Wall Street slips on angst about "fiscal cliff" and Europe
By Angela Moon | November 15, 2012 5:14 AM EST
Stocks fell on Wednesday, erasing earlier gains, as strong earnings from technology bellwether Cisco weren't enough to offset investor anxiety over U.S. budget negotiations and Europe's economic troubles.
Wall Street had opened higher after Dow component Cisco Systems Inc
"Again today, the market started off hoping for an optimistic tone out of Washington on the 'fiscal cliff' issue, which spurred a move higher. But then, we got nothing and gains basically fizzled out. We are probably going to have many more days like this," said Randy Frederick, managing director of trading and derivatives at Charles Schwab's Center for Financial Research.
"It's been very hard recently to be optimistic about anything and to have a real buying interest."
The S&P 500 has fallen 3.8 percent over the past five trading days. The index closed below its 200-day moving average for a fourth day in a row on Tuesday, a technical indicator that suggests recent declines could gain momentum.
The Dow Jones industrial average <.DJI> was down 83.26 points, or 0.65 percent, at 12,672.92. The Standard & Poor's 500 Index <.SPX> was down 7.61 points, or 0.55 percent, at 1,366.92. The Nasdaq Composite Index <.IXIC> was down 10.90 points, or 0.38 percent, at 2,872.99.
"Under this scenario, there is near-term downside risk to 1,330-1,350 (on the S&P 500), the index's lower trend channel extended from its June low," said Ari Wald, an analyst at PrinceRidge Group, in New York.
Despite Cisco's gains Wednesday, the broader technology sector has been weak lately, dropping almost 10 percent over the past two months on earnings disappointments from Google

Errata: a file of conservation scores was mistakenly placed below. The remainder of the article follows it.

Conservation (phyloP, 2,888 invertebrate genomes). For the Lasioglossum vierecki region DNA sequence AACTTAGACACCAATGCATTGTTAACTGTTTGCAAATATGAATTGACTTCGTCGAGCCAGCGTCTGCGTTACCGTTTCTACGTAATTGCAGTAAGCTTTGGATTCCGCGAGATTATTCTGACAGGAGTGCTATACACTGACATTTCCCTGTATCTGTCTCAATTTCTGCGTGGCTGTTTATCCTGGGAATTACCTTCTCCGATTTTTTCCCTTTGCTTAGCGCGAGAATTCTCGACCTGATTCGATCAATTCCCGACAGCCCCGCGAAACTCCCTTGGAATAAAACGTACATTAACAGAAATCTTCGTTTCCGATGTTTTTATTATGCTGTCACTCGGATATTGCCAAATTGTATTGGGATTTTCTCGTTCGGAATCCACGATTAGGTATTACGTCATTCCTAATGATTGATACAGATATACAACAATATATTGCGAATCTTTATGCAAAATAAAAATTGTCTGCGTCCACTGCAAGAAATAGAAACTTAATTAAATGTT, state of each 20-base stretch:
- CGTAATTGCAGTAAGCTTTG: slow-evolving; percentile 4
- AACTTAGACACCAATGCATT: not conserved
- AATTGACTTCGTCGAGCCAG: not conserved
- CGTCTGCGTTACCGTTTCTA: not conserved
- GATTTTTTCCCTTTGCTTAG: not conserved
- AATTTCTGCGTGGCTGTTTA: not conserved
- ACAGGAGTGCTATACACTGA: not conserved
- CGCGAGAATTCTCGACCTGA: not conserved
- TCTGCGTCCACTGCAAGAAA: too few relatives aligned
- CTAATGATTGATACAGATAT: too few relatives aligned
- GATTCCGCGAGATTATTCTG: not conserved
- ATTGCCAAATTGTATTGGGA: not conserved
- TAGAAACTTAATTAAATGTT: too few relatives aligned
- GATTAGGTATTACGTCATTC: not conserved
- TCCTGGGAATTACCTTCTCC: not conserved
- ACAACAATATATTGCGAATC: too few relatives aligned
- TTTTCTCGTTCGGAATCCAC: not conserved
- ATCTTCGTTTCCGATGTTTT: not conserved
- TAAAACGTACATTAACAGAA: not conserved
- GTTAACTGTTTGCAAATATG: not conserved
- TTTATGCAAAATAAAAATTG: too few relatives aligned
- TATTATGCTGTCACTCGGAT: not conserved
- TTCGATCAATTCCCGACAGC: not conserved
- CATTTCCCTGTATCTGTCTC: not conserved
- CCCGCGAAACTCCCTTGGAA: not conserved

In earnings news, Abercrombie & Fitch Co soared 27.8 percent to $39.85 after reporting a steep rise in its quarterly profit and a full-year forecast that beat analysts' estimates. Staples Inc
Abercrombie, Cisco and Staples ranked as the S&P 500's top three percentage gainers.
But broader trading will likely be partially dictated by macroeconomic issues as investors grapple with the impact of Europe's debt crisis and the U.S. "fiscal cliff" - a series of mandated tax hikes and spending cuts that start to take effect next year.
Analysts say serious fiscal negotiations are still weeks away, but Congress' failure to reach a deal could tip the world's largest economy into recession.
Retail sales fell 0.3 percent in October, hurt by the impact of Superstorm Sandy in the U.S. Northeast. The drop was slightly more than expected, but stocks barely reacted to the data. The overall U.S. Producer Price Index fell 0.2 percent in October, contrary to economists' consensus forecast for a gain of 0.2 percent.
A separate piece of data showed U.S. business inventories rose more than expected in September but stocks excluding automobiles were flat for a second month, which could prompt economists to lower their estimates for third-quarter growth.
The FTSEurofirst-300 index of European shares <.FTEU3> lost 1 percent as Greece's unresolved crisis raised questions about the region's potential for economic growth, while anti-austerity strikes across southern Europe added to concerns that fiscal reforms would be politically difficult to implement.
(Editing by Jan Paschal)